The aim of this systematic review was to examine the associations between physical activity and sleep in children aged less than 6 years. Articles were included if participants were primarily aged less than 6 years and study designs were observational or experimental. Study characteristics were extracted, and the Grading Recommendations Assessment, Development and Evaluation framework was used to assess study quality. Thirty-six studies (16 sleep, 16 physical activity, and three fitness outcomes) from 18 countries reported in 29 articles were included. The majority of sleep and physical activity outcome studies reported mixed effects with very low to low quality of evidence. Fitness outcome studies were limited, and therefore, evidence was insufficient. The high prevalence of mixed and null results could be related to study limitations. Importantly, this review points to the critical need for higher quality studies of sleep and physical activity in young children, which would support health recommendations and intervention strategies for healthier child development.
Andrew Sortwell, Michael Newton, Daniel A. Marinho, Jorge Knijnik, and Rodrigo Ramirez-Campillo
Offering children chances to optimize their engagement in physical activities during their life span is one of the major aims of school physical education (PE). To this end, the maximum development of motor performance skills can help primary school children participate in various physical activities throughout their lives. The purpose of this review was to examine the effects of plyometric training activities on motor performance skills of children and the application of plyometrics within the PE setting. Relevant studies on the topics of motor performance skills, plyometrics, athlete development, and motor development in children and adolescents were examined. The paper reveals that plyometric training activities can improve motor performance skills such as running, jumping, and kicking. The literature also suggests that children’s exposure to plyometric exercises may result in an accelerated improvement in primary school PE class. This review concludes with a proposal to enhance children’s motor performance skills using plyometric exercises in primary PE classes.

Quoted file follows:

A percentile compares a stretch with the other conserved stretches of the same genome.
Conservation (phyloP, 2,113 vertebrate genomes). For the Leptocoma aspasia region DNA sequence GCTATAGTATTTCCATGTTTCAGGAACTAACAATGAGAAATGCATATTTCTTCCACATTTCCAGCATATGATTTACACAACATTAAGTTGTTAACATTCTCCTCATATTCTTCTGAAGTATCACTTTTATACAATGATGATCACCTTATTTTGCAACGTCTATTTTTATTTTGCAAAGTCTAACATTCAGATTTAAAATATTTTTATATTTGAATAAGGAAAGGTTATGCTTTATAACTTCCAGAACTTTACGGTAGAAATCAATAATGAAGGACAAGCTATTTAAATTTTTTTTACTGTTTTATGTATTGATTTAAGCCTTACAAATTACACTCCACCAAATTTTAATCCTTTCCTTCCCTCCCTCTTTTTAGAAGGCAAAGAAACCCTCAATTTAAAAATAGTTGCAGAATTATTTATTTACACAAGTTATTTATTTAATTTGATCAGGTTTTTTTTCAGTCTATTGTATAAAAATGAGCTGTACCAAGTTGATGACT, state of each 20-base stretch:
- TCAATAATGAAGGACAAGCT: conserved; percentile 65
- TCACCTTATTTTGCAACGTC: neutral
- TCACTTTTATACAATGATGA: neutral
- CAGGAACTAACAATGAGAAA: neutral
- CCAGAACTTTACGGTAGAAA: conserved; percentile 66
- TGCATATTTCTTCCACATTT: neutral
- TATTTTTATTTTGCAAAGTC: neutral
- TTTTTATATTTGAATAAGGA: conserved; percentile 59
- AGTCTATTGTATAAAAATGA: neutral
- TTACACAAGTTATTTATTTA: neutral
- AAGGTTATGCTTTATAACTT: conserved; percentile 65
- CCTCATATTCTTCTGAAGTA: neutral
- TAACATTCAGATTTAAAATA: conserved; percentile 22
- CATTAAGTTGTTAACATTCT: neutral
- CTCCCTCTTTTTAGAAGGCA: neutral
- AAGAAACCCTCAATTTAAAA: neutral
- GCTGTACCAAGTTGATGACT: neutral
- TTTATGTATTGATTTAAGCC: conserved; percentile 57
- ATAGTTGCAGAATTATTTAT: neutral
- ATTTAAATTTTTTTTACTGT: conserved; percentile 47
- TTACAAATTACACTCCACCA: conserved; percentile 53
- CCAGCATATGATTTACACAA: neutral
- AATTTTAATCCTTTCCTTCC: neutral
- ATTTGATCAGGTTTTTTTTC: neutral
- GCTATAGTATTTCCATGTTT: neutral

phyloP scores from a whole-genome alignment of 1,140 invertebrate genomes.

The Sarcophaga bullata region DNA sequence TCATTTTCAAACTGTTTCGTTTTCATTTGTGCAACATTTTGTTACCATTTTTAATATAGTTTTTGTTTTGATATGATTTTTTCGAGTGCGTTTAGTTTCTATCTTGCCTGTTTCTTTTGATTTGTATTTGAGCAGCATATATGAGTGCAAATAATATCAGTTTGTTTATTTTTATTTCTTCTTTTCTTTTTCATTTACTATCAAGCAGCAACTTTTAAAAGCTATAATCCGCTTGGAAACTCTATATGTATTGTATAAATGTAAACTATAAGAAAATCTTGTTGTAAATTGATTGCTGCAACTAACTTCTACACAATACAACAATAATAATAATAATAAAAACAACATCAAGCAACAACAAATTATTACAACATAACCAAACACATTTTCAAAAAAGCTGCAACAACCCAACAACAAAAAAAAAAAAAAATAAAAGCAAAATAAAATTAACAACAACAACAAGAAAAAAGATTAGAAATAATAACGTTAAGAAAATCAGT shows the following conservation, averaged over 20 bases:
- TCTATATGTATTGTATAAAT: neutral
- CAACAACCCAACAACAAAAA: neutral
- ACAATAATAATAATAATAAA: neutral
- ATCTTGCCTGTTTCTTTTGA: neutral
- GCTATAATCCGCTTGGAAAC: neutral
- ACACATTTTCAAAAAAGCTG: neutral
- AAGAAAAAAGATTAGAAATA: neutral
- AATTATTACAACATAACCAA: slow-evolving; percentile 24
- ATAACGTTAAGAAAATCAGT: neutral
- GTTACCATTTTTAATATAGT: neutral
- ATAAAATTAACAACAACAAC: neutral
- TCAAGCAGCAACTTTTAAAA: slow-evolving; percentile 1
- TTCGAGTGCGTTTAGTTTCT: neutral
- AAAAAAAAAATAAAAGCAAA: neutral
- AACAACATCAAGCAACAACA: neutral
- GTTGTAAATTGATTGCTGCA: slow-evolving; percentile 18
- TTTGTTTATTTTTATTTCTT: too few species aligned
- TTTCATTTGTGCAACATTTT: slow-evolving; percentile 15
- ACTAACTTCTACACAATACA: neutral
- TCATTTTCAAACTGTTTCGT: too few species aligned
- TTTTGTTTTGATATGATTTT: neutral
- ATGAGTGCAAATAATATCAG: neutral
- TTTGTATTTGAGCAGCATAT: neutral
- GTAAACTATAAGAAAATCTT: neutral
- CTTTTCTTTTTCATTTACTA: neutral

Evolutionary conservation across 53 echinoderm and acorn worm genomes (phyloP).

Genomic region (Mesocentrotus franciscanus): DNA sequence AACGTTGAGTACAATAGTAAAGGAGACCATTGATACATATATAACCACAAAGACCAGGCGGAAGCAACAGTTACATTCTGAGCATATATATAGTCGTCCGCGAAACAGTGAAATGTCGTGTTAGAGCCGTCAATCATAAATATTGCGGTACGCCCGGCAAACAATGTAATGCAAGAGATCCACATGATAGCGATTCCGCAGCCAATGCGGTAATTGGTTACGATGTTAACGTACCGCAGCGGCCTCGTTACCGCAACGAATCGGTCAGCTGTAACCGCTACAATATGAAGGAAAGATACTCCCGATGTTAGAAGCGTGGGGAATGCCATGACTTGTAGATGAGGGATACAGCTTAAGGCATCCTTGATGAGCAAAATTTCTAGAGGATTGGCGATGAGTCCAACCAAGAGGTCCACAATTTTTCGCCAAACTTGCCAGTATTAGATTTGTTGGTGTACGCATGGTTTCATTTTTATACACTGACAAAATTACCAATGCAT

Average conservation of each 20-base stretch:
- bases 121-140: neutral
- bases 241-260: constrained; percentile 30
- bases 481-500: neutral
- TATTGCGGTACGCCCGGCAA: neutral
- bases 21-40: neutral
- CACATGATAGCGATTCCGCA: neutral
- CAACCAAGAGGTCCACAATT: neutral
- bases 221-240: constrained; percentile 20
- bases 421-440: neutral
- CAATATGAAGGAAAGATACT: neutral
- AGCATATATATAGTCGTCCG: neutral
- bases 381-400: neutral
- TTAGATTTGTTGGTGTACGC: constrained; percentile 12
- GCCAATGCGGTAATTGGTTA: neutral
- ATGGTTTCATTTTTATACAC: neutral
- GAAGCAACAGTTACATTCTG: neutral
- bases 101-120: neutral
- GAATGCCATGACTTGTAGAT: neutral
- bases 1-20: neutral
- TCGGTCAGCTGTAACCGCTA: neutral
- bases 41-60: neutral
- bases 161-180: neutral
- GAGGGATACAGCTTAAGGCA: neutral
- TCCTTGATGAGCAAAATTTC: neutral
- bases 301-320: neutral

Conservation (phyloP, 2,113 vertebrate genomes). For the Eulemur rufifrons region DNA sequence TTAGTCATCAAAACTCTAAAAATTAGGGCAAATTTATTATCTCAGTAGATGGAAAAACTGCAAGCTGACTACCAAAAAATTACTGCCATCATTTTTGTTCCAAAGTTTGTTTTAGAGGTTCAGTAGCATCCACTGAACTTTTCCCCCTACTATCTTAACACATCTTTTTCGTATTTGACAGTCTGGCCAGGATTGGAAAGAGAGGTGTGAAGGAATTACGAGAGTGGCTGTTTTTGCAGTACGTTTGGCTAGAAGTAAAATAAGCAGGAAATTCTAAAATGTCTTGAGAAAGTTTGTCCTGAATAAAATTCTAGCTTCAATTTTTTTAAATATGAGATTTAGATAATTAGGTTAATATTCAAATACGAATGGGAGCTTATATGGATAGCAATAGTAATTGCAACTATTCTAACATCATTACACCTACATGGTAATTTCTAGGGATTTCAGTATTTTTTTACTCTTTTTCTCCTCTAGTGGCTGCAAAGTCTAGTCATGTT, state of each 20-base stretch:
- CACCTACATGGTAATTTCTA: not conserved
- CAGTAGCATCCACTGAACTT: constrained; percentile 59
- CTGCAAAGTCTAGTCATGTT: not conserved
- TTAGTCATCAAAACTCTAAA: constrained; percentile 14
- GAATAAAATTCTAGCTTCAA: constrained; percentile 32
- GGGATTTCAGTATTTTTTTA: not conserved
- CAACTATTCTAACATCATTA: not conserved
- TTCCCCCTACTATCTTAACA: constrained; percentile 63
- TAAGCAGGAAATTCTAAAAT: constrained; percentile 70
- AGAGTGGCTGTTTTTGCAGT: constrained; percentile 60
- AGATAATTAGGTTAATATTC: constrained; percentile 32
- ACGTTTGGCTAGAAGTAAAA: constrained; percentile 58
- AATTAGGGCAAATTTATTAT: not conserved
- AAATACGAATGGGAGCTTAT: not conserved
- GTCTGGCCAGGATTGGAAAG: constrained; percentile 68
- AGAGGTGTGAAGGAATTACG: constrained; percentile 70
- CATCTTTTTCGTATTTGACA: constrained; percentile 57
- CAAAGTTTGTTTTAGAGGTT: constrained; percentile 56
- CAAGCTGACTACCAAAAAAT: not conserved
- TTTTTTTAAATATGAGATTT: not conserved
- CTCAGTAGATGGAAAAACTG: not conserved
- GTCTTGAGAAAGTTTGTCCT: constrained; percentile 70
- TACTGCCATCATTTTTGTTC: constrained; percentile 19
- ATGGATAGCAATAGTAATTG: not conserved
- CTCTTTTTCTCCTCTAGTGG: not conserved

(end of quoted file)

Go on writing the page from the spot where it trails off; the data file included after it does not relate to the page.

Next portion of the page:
Lara M. Duke, Jennifer P. Gorman, and Jennifer M. Browne
In this article, we present a rationale for infusing adaptive, complexity, and transformational leadership theories into the kinesiology leader’s praxis. Understanding and incorporating these theories will prepare kinesiology leaders to respond to the emerging trends influencing the future of higher education and work leading into the Fourth Industrial Revolution. Specifically, we discuss the impact of the pandemic, which has transformed the way students and academics approach curriculum and pedagogy. We conclude the article with a discussion of the future of higher education and work and explore ways to cultivate kinesiology leadership approaches for anticipatory thinking and planning to respond to the transformation occurring in our field.
Alan L. Smith and Jeffrey T. Fairbrother
Wendy Wheeler and Heather Van Mullem
A 21st century college education should prepare students to meet workforce demands and contribute to an educated citizenry. This paper provides examples of the ways in which two institutions are adjusting kinesiology program design and delivery through the adoption of high-impact educational practices to prepare students to meet these goals. The authors describe first-year experiences to develop critical information literacy, a series of collaborative community-based health projects, and a unique internship experience for work-integrated learning. The authors reflect on the similarities between their efforts to implement high-impact teaching practices to prepare kinesiology students for the future of work. Keys to success include: (a) shifting to idea-based, learner-centered curriculum design; (b) developing strategic partnerships with college services, programs, and administrators; and (c) recognizing the significant impact of the changes on the student learning experience.